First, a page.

For Thanksgiving, Emily and Melissa Elsen will make 4,500 pies within the span of one week — a feat that requires five straight nights of 24-hour production, and comprises a whopping 40 percent of their annual sales. But even after the holiday, the sisters and owners of Four & Twenty Blackbirds have no plans to slow down. In fact, they’re going to expand their Brooklyn-based business in 2017.
Since they opened their smash-hit pie shop in Gowanus six years ago, the Elsens have gone to launch two satellite shops — a café in the Brooklyn Public Library, and a seasonal spot in Orient Village — as well as write a cookbook, build a production kitchen, launch a wholesale business, and collaborate with Shake Shack. In February, they’ll open another location in Prospect Heights (on Dean, between Vanderbilt and Carlton), and unlike the others, this one will feel more like a diner, with counter seating. “It’s a ten-seat counter with a wall of pie, so you can sit down, pick your slice of pie, and also drink beer or wine,” Emily says. “I really see it as a place that parents can bring their kids and also have a beer, or if you just want to meet up with your friends without a bar atmosphere.”
Even if the shop concept is new, the team is doubling down on what made them a hit in the first place. Four & Twenty Blackbirds is closely associated with Brooklyn’s artisanal boom — something that the Elsens are embracing by choosing to expand hyperlocally. “Greenpoint, the Pfizer building … it’s all filled with food now,” Emily says. “Food production is what has stayed and taken over for manufacturing. If you want to dismiss the artisanal Brooklyn scene, the fact of the matter is we are there and creating jobs. And we’re running everything, so building this nest in Brooklyn feels good.” Plus, there’s a strong sense of community: Ample Hills hosts regular meet-ups, where business owners share ideas and contacts. (And yes, they’re bringing back the collaborative Thanksgiving ice-cream pie.)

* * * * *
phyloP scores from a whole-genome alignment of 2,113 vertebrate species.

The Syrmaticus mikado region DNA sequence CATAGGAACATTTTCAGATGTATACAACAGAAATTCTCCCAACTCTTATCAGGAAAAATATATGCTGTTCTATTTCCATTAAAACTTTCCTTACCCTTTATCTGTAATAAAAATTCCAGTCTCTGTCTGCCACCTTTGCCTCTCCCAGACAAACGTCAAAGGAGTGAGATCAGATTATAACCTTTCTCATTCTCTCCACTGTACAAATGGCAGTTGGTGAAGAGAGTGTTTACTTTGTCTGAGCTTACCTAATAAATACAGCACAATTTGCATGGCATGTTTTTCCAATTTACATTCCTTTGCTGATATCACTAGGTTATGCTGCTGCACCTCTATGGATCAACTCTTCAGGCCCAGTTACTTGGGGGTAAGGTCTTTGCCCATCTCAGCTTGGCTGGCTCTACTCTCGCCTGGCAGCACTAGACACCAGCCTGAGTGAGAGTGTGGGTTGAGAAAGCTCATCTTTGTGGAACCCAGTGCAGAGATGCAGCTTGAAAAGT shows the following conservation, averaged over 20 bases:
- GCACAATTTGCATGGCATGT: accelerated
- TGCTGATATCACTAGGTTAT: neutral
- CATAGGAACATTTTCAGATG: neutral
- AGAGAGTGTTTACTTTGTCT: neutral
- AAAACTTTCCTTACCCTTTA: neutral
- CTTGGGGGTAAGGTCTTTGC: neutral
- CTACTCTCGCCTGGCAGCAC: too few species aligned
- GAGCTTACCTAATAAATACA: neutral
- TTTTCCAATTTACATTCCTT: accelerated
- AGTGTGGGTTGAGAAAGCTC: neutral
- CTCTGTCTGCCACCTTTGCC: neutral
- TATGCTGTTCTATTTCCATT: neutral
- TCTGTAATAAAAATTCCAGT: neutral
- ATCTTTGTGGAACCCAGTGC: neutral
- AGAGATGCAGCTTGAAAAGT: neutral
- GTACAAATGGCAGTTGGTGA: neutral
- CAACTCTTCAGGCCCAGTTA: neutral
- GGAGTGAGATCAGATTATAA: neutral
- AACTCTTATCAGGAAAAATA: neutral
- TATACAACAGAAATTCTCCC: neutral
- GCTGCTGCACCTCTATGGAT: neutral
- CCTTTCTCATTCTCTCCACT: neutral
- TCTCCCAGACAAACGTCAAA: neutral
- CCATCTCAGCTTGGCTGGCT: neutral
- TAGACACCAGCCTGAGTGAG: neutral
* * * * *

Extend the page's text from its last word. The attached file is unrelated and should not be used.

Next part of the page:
What also impacts their growth is that the Elsens are the sole partners and owners in the company. “We’ve raised the money ourselves, through loans from banks and friends and family,” Emily explains. “It’s challenging. When the bank account’s low, we’re the ones who don’t get paid. But it’s been important to us just to have control over everything, to be able to focus on our long-term employees, and essentially stay a small business.”
Still, the Elsen sisters want to eventually open pie shops in Manhattan, Los Angeles, and even Japan (see: their matcha pie), and they’re thinking critically about how to set themselves up for long-term success. “We’re six years in now, and we’re six years older, so you start to think about what the business should look like for your life, and for the people that work for you,” Emily says. “We want to keep growing, growing, growing every year.”